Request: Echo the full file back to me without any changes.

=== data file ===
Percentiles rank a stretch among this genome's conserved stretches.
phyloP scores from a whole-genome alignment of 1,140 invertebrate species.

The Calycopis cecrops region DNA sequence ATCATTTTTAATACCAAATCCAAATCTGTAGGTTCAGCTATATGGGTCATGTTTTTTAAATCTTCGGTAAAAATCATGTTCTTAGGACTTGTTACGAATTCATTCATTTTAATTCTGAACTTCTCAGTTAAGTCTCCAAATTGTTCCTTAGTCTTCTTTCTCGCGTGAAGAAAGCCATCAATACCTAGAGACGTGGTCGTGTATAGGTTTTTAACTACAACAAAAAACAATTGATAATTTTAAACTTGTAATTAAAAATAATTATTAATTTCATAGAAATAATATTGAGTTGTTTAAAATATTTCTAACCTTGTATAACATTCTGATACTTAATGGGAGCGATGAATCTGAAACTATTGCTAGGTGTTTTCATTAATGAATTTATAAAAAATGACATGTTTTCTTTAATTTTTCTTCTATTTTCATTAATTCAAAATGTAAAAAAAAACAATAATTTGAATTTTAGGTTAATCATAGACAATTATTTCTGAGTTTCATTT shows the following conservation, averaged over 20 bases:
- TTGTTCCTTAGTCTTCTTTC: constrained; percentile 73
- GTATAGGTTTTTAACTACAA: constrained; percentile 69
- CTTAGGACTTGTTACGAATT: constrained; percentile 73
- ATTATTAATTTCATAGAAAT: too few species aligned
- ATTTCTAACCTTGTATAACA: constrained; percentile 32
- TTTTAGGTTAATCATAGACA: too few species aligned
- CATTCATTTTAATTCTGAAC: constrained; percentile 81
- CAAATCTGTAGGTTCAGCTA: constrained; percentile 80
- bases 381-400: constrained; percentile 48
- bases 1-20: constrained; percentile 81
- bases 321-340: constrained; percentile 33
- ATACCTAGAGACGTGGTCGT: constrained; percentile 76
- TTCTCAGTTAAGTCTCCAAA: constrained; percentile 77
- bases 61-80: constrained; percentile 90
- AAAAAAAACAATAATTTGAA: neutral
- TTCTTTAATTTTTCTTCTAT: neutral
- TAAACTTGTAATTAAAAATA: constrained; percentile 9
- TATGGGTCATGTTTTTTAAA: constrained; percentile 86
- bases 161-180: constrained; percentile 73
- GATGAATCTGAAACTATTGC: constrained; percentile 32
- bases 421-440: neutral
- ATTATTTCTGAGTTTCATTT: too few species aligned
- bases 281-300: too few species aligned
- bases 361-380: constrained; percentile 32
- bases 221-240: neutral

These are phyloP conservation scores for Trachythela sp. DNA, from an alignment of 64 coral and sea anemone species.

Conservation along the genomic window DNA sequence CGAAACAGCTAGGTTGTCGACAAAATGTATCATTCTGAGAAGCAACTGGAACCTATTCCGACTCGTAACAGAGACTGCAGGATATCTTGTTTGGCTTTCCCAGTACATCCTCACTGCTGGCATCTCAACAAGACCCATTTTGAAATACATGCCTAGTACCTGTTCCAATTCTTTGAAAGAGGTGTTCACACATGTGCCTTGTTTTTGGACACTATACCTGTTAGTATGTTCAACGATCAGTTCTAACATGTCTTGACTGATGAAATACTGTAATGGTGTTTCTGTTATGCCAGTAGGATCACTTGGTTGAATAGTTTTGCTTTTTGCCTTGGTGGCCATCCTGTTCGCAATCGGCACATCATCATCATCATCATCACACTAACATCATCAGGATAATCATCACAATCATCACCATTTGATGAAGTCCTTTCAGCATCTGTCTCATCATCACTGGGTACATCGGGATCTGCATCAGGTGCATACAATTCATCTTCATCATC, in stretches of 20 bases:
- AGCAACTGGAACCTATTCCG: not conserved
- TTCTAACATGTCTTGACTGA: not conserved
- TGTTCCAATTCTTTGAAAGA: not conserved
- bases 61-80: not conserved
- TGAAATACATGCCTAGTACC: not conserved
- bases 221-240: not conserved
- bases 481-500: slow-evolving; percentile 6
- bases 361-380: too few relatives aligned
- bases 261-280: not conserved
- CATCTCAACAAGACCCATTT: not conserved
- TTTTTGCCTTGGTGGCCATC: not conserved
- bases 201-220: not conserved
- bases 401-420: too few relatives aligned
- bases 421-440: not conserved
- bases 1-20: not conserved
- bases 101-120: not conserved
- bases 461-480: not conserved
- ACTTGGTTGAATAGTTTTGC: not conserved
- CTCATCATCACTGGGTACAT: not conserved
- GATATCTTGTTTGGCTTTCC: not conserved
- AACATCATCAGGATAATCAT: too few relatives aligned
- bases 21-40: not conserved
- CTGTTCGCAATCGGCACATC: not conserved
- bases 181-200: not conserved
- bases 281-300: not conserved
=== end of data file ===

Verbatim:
Percentiles rank a stretch among this genome's conserved stretches.
phyloP scores from a whole-genome alignment of 1,140 invertebrate species.

The Calycopis cecrops region DNA sequence ATCATTTTTAATACCAAATCCAAATCTGTAGGTTCAGCTATATGGGTCATGTTTTTTAAATCTTCGGTAAAAATCATGTTCTTAGGACTTGTTACGAATTCATTCATTTTAATTCTGAACTTCTCAGTTAAGTCTCCAAATTGTTCCTTAGTCTTCTTTCTCGCGTGAAGAAAGCCATCAATACCTAGAGACGTGGTCGTGTATAGGTTTTTAACTACAACAAAAAACAATTGATAATTTTAAACTTGTAATTAAAAATAATTATTAATTTCATAGAAATAATATTGAGTTGTTTAAAATATTTCTAACCTTGTATAACATTCTGATACTTAATGGGAGCGATGAATCTGAAACTATTGCTAGGTGTTTTCATTAATGAATTTATAAAAAATGACATGTTTTCTTTAATTTTTCTTCTATTTTCATTAATTCAAAATGTAAAAAAAAACAATAATTTGAATTTTAGGTTAATCATAGACAATTATTTCTGAGTTTCATTT shows the following conservation, averaged over 20 bases:
- TTGTTCCTTAGTCTTCTTTC: constrained; percentile 73
- GTATAGGTTTTTAACTACAA: constrained; percentile 69
- CTTAGGACTTGTTACGAATT: constrained; percentile 73
- ATTATTAATTTCATAGAAAT: too few species aligned
- ATTTCTAACCTTGTATAACA: constrained; percentile 32
- TTTTAGGTTAATCATAGACA: too few species aligned
- CATTCATTTTAATTCTGAAC: constrained; percentile 81
- CAAATCTGTAGGTTCAGCTA: constrained; percentile 80
- bases 381-400: constrained; percentile 48
- bases 1-20: constrained; percentile 81
- bases 321-340: constrained; percentile 33
- ATACCTAGAGACGTGGTCGT: constrained; percentile 76
- TTCTCAGTTAAGTCTCCAAA: constrained; percentile 77
- bases 61-80: constrained; percentile 90
- AAAAAAAACAATAATTTGAA: neutral
- TTCTTTAATTTTTCTTCTAT: neutral
- TAAACTTGTAATTAAAAATA: constrained; percentile 9
- TATGGGTCATGTTTTTTAAA: constrained; percentile 86
- bases 161-180: constrained; percentile 73
- GATGAATCTGAAACTATTGC: constrained; percentile 32
- bases 421-440: neutral
- ATTATTTCTGAGTTTCATTT: too few species aligned
- bases 281-300: too few species aligned
- bases 361-380: constrained; percentile 32
- bases 221-240: neutral

These are phyloP conservation scores for Trachythela sp. DNA, from an alignment of 64 coral and sea anemone species.

Conservation along the genomic window DNA sequence CGAAACAGCTAGGTTGTCGACAAAATGTATCATTCTGAGAAGCAACTGGAACCTATTCCGACTCGTAACAGAGACTGCAGGATATCTTGTTTGGCTTTCCCAGTACATCCTCACTGCTGGCATCTCAACAAGACCCATTTTGAAATACATGCCTAGTACCTGTTCCAATTCTTTGAAAGAGGTGTTCACACATGTGCCTTGTTTTTGGACACTATACCTGTTAGTATGTTCAACGATCAGTTCTAACATGTCTTGACTGATGAAATACTGTAATGGTGTTTCTGTTATGCCAGTAGGATCACTTGGTTGAATAGTTTTGCTTTTTGCCTTGGTGGCCATCCTGTTCGCAATCGGCACATCATCATCATCATCATCACACTAACATCATCAGGATAATCATCACAATCATCACCATTTGATGAAGTCCTTTCAGCATCTGTCTCATCATCACTGGGTACATCGGGATCTGCATCAGGTGCATACAATTCATCTTCATCATC, in stretches of 20 bases:
- AGCAACTGGAACCTATTCCG: not conserved
- TTCTAACATGTCTTGACTGA: not conserved
- TGTTCCAATTCTTTGAAAGA: not conserved
- bases 61-80: not conserved
- TGAAATACATGCCTAGTACC: not conserved
- bases 221-240: not conserved
- bases 481-500: slow-evolving; percentile 6
- bases 361-380: too few relatives aligned
- bases 261-280: not conserved
- CATCTCAACAAGACCCATTT: not conserved
- TTTTTGCCTTGGTGGCCATC: not conserved
- bases 201-220: not conserved
- bases 401-420: too few relatives aligned
- bases 421-440: not conserved
- bases 1-20: not conserved
- bases 101-120: not conserved
- bases 461-480: not conserved
- ACTTGGTTGAATAGTTTTGC: not conserved
- CTCATCATCACTGGGTACAT: not conserved
- GATATCTTGTTTGGCTTTCC: not conserved
- AACATCATCAGGATAATCAT: too few relatives aligned
- bases 21-40: not conserved
- CTGTTCGCAATCGGCACATC: not conserved
- bases 181-200: not conserved
- bases 281-300: not conserved